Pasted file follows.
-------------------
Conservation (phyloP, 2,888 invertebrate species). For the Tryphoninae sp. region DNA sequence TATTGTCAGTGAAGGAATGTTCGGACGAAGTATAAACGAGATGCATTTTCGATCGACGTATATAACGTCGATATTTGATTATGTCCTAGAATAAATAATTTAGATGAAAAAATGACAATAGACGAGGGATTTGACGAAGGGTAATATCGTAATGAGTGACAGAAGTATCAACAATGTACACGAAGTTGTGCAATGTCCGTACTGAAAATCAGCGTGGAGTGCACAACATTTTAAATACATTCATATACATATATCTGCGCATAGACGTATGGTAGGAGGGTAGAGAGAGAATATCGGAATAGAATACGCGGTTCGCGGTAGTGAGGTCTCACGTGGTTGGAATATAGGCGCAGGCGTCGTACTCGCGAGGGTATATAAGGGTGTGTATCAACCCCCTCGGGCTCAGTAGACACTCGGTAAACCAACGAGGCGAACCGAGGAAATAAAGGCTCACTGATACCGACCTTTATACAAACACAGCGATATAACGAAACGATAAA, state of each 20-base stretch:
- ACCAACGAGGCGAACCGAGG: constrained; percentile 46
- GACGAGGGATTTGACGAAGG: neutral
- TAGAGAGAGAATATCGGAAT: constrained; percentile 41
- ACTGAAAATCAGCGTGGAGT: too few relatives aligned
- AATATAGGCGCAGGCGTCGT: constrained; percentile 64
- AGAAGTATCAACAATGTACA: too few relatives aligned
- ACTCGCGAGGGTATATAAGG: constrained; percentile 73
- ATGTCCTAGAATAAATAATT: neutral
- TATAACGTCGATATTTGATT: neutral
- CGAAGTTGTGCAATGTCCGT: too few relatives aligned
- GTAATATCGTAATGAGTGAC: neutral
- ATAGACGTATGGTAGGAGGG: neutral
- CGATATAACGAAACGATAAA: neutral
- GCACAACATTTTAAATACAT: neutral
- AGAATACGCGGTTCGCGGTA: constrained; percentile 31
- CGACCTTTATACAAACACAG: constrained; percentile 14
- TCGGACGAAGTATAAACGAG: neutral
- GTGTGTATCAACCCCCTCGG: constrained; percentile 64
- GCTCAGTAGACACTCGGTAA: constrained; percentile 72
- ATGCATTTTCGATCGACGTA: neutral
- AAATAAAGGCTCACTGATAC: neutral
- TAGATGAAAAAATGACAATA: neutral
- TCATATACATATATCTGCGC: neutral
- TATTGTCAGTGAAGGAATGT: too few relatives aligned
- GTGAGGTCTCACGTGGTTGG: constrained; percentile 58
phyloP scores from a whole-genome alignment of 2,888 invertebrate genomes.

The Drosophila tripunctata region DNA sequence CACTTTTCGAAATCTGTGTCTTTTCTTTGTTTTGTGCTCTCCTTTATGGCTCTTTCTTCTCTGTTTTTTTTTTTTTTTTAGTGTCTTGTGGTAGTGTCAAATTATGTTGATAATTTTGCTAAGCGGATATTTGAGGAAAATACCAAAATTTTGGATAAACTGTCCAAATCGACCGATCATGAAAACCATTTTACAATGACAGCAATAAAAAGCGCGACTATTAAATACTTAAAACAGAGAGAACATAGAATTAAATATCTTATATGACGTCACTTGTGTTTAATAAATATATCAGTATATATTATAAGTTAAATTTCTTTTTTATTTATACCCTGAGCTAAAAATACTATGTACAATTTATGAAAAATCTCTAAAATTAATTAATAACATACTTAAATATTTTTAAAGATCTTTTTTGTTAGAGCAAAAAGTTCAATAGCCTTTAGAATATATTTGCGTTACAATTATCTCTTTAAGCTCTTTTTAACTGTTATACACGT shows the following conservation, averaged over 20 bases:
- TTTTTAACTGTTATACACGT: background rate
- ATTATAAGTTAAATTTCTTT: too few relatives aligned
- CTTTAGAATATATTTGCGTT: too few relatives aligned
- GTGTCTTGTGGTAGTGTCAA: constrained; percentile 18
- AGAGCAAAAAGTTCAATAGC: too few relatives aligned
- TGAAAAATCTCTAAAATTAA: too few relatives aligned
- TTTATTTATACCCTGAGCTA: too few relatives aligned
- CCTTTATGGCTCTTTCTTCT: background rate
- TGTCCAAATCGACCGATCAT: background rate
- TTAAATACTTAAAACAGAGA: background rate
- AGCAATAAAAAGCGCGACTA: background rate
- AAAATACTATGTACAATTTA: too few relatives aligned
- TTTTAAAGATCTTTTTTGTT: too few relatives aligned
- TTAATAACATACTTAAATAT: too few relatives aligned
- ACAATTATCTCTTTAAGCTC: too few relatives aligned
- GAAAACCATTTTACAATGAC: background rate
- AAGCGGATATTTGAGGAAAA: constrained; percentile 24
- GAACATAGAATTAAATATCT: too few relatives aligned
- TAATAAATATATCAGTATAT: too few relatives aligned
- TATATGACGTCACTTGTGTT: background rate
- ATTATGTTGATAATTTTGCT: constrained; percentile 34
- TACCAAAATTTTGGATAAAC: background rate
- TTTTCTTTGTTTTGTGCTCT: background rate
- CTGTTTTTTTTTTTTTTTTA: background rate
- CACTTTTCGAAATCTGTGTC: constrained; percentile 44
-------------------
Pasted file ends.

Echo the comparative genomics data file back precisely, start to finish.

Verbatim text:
Conservation (phyloP, 2,888 invertebrate species). For the Tryphoninae sp. region DNA sequence TATTGTCAGTGAAGGAATGTTCGGACGAAGTATAAACGAGATGCATTTTCGATCGACGTATATAACGTCGATATTTGATTATGTCCTAGAATAAATAATTTAGATGAAAAAATGACAATAGACGAGGGATTTGACGAAGGGTAATATCGTAATGAGTGACAGAAGTATCAACAATGTACACGAAGTTGTGCAATGTCCGTACTGAAAATCAGCGTGGAGTGCACAACATTTTAAATACATTCATATACATATATCTGCGCATAGACGTATGGTAGGAGGGTAGAGAGAGAATATCGGAATAGAATACGCGGTTCGCGGTAGTGAGGTCTCACGTGGTTGGAATATAGGCGCAGGCGTCGTACTCGCGAGGGTATATAAGGGTGTGTATCAACCCCCTCGGGCTCAGTAGACACTCGGTAAACCAACGAGGCGAACCGAGGAAATAAAGGCTCACTGATACCGACCTTTATACAAACACAGCGATATAACGAAACGATAAA, state of each 20-base stretch:
- ACCAACGAGGCGAACCGAGG: constrained; percentile 46
- GACGAGGGATTTGACGAAGG: neutral
- TAGAGAGAGAATATCGGAAT: constrained; percentile 41
- ACTGAAAATCAGCGTGGAGT: too few relatives aligned
- AATATAGGCGCAGGCGTCGT: constrained; percentile 64
- AGAAGTATCAACAATGTACA: too few relatives aligned
- ACTCGCGAGGGTATATAAGG: constrained; percentile 73
- ATGTCCTAGAATAAATAATT: neutral
- TATAACGTCGATATTTGATT: neutral
- CGAAGTTGTGCAATGTCCGT: too few relatives aligned
- GTAATATCGTAATGAGTGAC: neutral
- ATAGACGTATGGTAGGAGGG: neutral
- CGATATAACGAAACGATAAA: neutral
- GCACAACATTTTAAATACAT: neutral
- AGAATACGCGGTTCGCGGTA: constrained; percentile 31
- CGACCTTTATACAAACACAG: constrained; percentile 14
- TCGGACGAAGTATAAACGAG: neutral
- GTGTGTATCAACCCCCTCGG: constrained; percentile 64
- GCTCAGTAGACACTCGGTAA: constrained; percentile 72
- ATGCATTTTCGATCGACGTA: neutral
- AAATAAAGGCTCACTGATAC: neutral
- TAGATGAAAAAATGACAATA: neutral
- TCATATACATATATCTGCGC: neutral
- TATTGTCAGTGAAGGAATGT: too few relatives aligned
- GTGAGGTCTCACGTGGTTGG: constrained; percentile 58
phyloP scores from a whole-genome alignment of 2,888 invertebrate genomes.

The Drosophila tripunctata region DNA sequence CACTTTTCGAAATCTGTGTCTTTTCTTTGTTTTGTGCTCTCCTTTATGGCTCTTTCTTCTCTGTTTTTTTTTTTTTTTTAGTGTCTTGTGGTAGTGTCAAATTATGTTGATAATTTTGCTAAGCGGATATTTGAGGAAAATACCAAAATTTTGGATAAACTGTCCAAATCGACCGATCATGAAAACCATTTTACAATGACAGCAATAAAAAGCGCGACTATTAAATACTTAAAACAGAGAGAACATAGAATTAAATATCTTATATGACGTCACTTGTGTTTAATAAATATATCAGTATATATTATAAGTTAAATTTCTTTTTTATTTATACCCTGAGCTAAAAATACTATGTACAATTTATGAAAAATCTCTAAAATTAATTAATAACATACTTAAATATTTTTAAAGATCTTTTTTGTTAGAGCAAAAAGTTCAATAGCCTTTAGAATATATTTGCGTTACAATTATCTCTTTAAGCTCTTTTTAACTGTTATACACGT shows the following conservation, averaged over 20 bases:
- TTTTTAACTGTTATACACGT: background rate
- ATTATAAGTTAAATTTCTTT: too few relatives aligned
- CTTTAGAATATATTTGCGTT: too few relatives aligned
- GTGTCTTGTGGTAGTGTCAA: constrained; percentile 18
- AGAGCAAAAAGTTCAATAGC: too few relatives aligned
- TGAAAAATCTCTAAAATTAA: too few relatives aligned
- TTTATTTATACCCTGAGCTA: too few relatives aligned
- CCTTTATGGCTCTTTCTTCT: background rate
- TGTCCAAATCGACCGATCAT: background rate
- TTAAATACTTAAAACAGAGA: background rate
- AGCAATAAAAAGCGCGACTA: background rate
- AAAATACTATGTACAATTTA: too few relatives aligned
- TTTTAAAGATCTTTTTTGTT: too few relatives aligned
- TTAATAACATACTTAAATAT: too few relatives aligned
- ACAATTATCTCTTTAAGCTC: too few relatives aligned
- GAAAACCATTTTACAATGAC: background rate
- AAGCGGATATTTGAGGAAAA: constrained; percentile 24
- GAACATAGAATTAAATATCT: too few relatives aligned
- TAATAAATATATCAGTATAT: too few relatives aligned
- TATATGACGTCACTTGTGTT: background rate
- ATTATGTTGATAATTTTGCT: constrained; percentile 34
- TACCAAAATTTTGGATAAAC: background rate
- TTTTCTTTGTTTTGTGCTCT: background rate
- CTGTTTTTTTTTTTTTTTTA: background rate
- CACTTTTCGAAATCTGTGTC: constrained; percentile 44